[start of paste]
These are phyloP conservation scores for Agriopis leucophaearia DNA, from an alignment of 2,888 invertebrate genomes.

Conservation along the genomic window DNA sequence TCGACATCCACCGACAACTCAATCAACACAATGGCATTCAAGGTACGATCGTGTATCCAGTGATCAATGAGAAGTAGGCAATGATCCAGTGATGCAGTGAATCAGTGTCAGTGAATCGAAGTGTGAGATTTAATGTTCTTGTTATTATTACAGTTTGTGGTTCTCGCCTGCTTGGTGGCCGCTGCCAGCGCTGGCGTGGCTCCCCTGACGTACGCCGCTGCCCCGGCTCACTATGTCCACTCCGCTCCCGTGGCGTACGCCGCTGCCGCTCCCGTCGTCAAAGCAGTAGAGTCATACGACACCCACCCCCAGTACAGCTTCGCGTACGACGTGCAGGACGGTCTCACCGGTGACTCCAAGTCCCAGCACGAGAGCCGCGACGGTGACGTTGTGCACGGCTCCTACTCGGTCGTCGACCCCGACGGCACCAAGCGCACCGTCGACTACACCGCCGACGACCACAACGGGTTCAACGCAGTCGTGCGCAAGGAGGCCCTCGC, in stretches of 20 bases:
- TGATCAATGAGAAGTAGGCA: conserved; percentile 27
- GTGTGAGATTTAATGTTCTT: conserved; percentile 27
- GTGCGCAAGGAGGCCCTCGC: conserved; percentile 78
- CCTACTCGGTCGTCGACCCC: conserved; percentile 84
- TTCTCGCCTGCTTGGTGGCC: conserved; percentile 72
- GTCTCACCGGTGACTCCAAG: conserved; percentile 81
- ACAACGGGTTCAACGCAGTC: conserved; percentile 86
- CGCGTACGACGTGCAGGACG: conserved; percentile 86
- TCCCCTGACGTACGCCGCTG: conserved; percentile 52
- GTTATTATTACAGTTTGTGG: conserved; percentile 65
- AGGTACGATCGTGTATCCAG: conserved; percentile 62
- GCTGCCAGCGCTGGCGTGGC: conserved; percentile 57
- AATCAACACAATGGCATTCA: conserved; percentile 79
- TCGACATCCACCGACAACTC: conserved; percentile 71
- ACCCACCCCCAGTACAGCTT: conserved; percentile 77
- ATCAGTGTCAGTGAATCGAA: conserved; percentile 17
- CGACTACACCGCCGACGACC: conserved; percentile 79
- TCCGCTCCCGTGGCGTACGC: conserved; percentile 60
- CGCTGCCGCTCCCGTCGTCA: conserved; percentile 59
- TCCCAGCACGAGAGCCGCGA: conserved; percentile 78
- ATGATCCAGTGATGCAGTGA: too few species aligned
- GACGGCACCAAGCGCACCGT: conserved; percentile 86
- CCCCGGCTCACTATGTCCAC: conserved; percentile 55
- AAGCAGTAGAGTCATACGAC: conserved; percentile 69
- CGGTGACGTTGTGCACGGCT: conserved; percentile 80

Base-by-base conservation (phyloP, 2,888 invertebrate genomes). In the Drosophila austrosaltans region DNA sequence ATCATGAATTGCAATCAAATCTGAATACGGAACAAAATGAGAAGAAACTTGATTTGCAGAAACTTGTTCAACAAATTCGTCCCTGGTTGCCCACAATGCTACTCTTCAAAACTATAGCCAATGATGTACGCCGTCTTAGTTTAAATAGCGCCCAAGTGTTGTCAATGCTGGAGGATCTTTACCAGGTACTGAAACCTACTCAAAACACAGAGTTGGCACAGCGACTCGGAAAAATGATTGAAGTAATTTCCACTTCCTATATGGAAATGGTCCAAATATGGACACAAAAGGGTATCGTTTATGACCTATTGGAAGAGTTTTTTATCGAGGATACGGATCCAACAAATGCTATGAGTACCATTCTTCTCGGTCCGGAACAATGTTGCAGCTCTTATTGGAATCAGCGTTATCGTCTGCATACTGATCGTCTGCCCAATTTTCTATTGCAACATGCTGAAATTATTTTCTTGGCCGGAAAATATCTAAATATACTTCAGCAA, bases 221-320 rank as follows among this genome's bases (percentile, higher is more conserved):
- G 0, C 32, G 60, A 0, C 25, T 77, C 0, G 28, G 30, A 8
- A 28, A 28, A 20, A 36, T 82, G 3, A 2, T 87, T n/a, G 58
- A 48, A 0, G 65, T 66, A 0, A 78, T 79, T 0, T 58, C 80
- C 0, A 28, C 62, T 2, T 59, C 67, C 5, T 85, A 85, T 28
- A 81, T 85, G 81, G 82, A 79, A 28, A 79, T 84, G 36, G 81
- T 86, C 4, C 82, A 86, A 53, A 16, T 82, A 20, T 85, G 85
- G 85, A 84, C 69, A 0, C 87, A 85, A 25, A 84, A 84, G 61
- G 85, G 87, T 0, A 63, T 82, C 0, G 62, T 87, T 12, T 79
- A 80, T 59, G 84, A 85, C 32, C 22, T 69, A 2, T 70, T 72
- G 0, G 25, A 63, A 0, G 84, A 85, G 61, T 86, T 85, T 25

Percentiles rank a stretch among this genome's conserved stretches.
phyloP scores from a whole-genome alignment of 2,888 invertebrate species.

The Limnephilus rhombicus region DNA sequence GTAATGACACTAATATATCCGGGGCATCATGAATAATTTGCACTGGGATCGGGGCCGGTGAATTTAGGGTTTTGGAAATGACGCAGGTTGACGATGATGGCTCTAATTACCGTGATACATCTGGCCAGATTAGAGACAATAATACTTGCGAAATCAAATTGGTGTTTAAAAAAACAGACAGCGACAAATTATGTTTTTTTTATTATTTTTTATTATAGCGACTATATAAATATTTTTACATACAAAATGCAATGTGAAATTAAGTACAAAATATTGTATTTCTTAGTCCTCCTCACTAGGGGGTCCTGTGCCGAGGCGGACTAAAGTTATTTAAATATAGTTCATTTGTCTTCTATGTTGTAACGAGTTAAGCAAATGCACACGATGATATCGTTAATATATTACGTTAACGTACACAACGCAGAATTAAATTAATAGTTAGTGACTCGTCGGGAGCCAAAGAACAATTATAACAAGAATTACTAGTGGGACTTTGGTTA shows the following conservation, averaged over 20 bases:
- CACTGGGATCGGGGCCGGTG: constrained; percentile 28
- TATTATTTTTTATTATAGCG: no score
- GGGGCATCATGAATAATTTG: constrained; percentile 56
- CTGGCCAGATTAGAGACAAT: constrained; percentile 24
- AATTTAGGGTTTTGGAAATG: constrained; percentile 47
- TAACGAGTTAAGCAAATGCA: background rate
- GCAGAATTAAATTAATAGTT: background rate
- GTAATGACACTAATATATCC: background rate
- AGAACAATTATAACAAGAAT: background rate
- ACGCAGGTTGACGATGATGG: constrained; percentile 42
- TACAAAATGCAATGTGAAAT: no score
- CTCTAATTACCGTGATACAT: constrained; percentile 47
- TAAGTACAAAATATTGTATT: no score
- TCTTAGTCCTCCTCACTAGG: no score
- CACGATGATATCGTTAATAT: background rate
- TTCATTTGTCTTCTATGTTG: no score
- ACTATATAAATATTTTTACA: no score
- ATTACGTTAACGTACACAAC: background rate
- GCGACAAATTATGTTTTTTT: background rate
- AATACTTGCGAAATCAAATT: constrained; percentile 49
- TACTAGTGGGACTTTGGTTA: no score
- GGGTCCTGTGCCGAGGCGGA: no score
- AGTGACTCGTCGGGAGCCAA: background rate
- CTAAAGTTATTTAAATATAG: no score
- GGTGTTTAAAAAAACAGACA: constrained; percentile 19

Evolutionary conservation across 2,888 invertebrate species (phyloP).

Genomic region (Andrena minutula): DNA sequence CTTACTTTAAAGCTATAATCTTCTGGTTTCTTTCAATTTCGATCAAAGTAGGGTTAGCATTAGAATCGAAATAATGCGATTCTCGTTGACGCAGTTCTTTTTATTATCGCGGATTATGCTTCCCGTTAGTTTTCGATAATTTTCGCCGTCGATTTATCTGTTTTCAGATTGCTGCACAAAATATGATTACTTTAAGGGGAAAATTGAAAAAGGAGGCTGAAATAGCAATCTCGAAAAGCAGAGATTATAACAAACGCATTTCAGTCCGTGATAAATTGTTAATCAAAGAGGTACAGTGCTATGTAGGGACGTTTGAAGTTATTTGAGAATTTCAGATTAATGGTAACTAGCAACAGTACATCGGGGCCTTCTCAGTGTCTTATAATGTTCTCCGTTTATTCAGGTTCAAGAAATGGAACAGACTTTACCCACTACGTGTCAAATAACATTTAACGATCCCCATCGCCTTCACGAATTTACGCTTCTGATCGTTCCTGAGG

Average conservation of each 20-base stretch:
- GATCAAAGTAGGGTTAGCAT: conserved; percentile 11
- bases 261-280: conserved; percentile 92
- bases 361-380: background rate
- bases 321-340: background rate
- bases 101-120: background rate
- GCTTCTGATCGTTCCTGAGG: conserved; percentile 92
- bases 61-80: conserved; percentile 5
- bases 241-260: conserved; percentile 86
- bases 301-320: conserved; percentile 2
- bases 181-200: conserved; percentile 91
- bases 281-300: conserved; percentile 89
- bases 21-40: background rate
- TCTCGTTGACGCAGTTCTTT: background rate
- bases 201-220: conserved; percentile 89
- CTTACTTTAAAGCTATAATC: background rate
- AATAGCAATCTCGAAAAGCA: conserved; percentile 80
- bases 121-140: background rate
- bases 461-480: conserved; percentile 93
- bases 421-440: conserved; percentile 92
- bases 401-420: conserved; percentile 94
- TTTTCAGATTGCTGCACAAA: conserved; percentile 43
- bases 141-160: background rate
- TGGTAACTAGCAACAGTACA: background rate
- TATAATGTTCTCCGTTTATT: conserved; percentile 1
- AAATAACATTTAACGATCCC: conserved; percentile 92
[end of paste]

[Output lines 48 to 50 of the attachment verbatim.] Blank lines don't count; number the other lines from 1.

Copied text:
- GCAGAATTAAATTAATAGTT: background rate
- GTAATGACACTAATATATCC: background rate
- AGAACAATTATAACAAGAAT: background rate